If you’ve glanced around my blog before, you may have seen Patrick Ness’ name thrown around a lot: basically, I’m a fan. I loved his Chaos Walking trilogy when I was a teen, and this year I began to read  the rest of his works (which, again, Nathan bought for me for my birthday, so I now own all of Ness’ books).

When this book was announced I was super excited to read it. The premise sounded amazing, especially for a fan of YA. I love the genre, fantasy YA in particular, but it does have its tropes, and this book playfully pokes fun of them in a way I just adored.

Each chapter begins with a summary of what is happening in the world of the ‘indie kids’. You know the ones: they have stupid names, nerdy but somehow cool haircuts and they’re all the Chosen One or about to fall in love with a vampire. We only get a glimpse of the things that they’re up to, and I’ll admit a tiny part of me wanted their story in full, but that’s not what this is about.

This is a story about friendship and coming of age and insecurities, and sure, the end of the world stuff is going on in the background, but that’s just how it is. It makes me wonder about the other fantasy books I’ve read, and what it’s like for the ordinary people in those: the ones who aren’t Chosen and are just hoping to graduate and go to college without the indie kids blowing up the school.

I suppose this book could be considered a bit boring and ordinary, especially when you compare it to Ness’ other works: it’s not his usual style of weird and wonderful fantasy, more a contemporary story of friendship with just a tiny hint of weirdness that’s not really focussed on. I can see it’s not for everyone, but I really enjoyed it. He writes wonderful characters and for me, that’s what makes his books so great.

They might not be the Chosen Ones, but the characters in this book have their own stuff to deal with which is just as important. Mikey, our narrator, and his sister Mel both have their own mental health issues to deal with: Mikey’s anxiety and OCD tendencies, and Mel’s recovering anorexia. This isn’t helped by their father’s alcoholism and their mother being in the public eye as a politician (who frequently runs against, and beats their best friend’s dad). Their friends have their own problems too, and it just shows that not everything has to be about saving the world: the little things are just as important, and can feel just as big.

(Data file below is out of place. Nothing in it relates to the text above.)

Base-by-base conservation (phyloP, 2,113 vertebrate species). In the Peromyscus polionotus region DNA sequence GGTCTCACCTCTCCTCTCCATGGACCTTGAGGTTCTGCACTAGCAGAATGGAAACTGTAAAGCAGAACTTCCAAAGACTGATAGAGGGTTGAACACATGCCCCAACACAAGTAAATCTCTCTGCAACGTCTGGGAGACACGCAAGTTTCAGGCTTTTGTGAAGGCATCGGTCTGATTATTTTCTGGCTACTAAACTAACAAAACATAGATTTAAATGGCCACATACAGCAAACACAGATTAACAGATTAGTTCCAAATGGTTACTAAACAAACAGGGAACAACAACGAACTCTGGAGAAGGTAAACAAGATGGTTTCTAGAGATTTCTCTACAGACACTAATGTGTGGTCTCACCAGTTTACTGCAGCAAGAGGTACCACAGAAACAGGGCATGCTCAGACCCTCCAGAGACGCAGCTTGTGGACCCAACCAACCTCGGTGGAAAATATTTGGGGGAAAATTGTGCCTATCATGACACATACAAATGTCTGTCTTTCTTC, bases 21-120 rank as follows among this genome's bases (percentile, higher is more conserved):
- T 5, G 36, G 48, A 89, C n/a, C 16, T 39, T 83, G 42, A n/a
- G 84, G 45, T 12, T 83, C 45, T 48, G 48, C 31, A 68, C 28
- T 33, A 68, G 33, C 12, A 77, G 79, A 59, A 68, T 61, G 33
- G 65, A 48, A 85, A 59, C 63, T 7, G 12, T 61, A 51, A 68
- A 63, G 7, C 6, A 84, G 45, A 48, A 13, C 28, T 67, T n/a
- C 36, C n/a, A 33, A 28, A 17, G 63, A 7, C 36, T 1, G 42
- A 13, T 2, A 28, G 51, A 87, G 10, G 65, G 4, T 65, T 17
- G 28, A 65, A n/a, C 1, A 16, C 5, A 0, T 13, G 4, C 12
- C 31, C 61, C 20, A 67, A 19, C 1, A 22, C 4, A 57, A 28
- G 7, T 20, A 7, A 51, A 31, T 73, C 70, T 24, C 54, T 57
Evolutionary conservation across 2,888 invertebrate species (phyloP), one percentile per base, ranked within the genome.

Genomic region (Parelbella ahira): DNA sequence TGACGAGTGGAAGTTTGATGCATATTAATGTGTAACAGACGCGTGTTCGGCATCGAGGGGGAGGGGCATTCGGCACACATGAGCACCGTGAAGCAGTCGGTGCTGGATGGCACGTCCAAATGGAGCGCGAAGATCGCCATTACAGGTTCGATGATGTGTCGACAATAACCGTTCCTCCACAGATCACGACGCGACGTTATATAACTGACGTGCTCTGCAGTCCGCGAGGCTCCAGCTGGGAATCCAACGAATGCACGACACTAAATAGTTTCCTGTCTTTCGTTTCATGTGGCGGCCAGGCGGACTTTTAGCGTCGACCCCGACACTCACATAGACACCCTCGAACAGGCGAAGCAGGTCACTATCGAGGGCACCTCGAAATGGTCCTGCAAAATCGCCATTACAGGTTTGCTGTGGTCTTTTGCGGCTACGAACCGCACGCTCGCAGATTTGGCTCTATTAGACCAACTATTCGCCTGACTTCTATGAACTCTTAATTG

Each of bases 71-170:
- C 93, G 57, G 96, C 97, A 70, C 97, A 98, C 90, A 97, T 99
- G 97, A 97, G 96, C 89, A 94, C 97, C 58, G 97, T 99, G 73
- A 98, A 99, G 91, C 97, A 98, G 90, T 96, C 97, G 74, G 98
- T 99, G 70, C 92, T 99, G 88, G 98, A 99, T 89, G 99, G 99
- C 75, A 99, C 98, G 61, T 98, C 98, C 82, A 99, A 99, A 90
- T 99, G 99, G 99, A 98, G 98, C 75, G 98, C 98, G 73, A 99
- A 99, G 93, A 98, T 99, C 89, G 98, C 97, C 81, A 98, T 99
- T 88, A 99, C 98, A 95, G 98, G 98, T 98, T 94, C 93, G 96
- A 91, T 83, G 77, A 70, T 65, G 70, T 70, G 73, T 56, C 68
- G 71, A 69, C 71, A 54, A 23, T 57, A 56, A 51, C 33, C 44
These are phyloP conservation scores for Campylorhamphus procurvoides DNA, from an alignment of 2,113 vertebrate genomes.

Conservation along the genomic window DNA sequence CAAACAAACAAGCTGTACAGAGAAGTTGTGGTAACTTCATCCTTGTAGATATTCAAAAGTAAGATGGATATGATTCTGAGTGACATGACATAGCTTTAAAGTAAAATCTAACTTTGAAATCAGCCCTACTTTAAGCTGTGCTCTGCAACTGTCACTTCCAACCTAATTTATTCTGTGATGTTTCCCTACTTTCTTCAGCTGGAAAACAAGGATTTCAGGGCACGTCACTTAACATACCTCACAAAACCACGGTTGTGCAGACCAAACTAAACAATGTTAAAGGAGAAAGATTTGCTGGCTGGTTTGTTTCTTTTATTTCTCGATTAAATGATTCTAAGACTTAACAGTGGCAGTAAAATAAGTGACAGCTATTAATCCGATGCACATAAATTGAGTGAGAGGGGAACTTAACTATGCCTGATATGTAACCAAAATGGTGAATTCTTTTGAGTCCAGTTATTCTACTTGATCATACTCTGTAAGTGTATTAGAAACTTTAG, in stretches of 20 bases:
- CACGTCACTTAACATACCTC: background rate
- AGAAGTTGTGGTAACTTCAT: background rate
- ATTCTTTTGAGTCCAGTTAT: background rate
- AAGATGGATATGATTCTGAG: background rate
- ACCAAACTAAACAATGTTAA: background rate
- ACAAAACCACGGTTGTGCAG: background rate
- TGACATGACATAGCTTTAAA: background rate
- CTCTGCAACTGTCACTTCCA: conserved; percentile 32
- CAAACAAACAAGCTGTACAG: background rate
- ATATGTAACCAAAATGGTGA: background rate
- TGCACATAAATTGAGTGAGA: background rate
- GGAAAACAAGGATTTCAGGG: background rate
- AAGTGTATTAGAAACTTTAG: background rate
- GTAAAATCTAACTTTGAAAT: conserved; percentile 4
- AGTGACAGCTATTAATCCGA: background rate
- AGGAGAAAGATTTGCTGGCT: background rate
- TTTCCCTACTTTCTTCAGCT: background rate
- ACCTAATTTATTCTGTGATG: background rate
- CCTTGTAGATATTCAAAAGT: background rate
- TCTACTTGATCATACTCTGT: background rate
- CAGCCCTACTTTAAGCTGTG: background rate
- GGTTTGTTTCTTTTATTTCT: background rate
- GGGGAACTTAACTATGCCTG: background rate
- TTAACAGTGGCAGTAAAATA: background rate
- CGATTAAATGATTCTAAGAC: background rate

One thing I love about Ness is his ability to write well rounded characters. This comes across most in Mikey, the narrator, who isn’t perfect by any means. I like him, but he’s not always likeable. His jealousy and attitudes towards new comer Nathan kept irritating me, but that’s what made him feel real. You don’t like anyone 100% of the time, and I don’t like characters that are perfect and I can’t dislike just a little bit.

For me, this book is another hit from Ness. It’s completely different to the rest of his work, but that’s not a bad thing. It might poke fun a little at my favourite YA genre, but it’s all in good humour and from someone who’s such a master story teller, I think it’s allowed.


If you enjoyed this, you might like More Than This, also by Patrick Ness

Book Review: Bad Bones (Graham Marks)

Publisher: Stripes Publishing

Pages: 336

Release Date: May 4th 2015

Summary (from Goodreads):

Some things are best left buried. Gabe is feeling the pressure. His family has money troubles, he’s hardly talking to his dad, plus lowlife Benny is on his case. Needing some space to think, he heads off into the hills surrounding LA. And he suddenly stumbles across a secret that will change everything. A shallow grave. Gabe doesn’t think twice about taking the gold bracelet he finds buried there. Even from the clutches of skeletal hands. But he has no idea what he’s awakening…A chilling new story in the Red Eye series.


If you’ve been around my blog at all you’ll have seen reviews for all the books in the Red Eye series and I have been loving them – YA + horror, what’s not to love?

I have to say Bad Bones was probably my least favourite in the series so far. For me, it was less of a horror and more a mystery book, which isn’t necessarily a bad thing, but it’s less my cup of tea than horror, and this particular mystery just didn’t float my boat.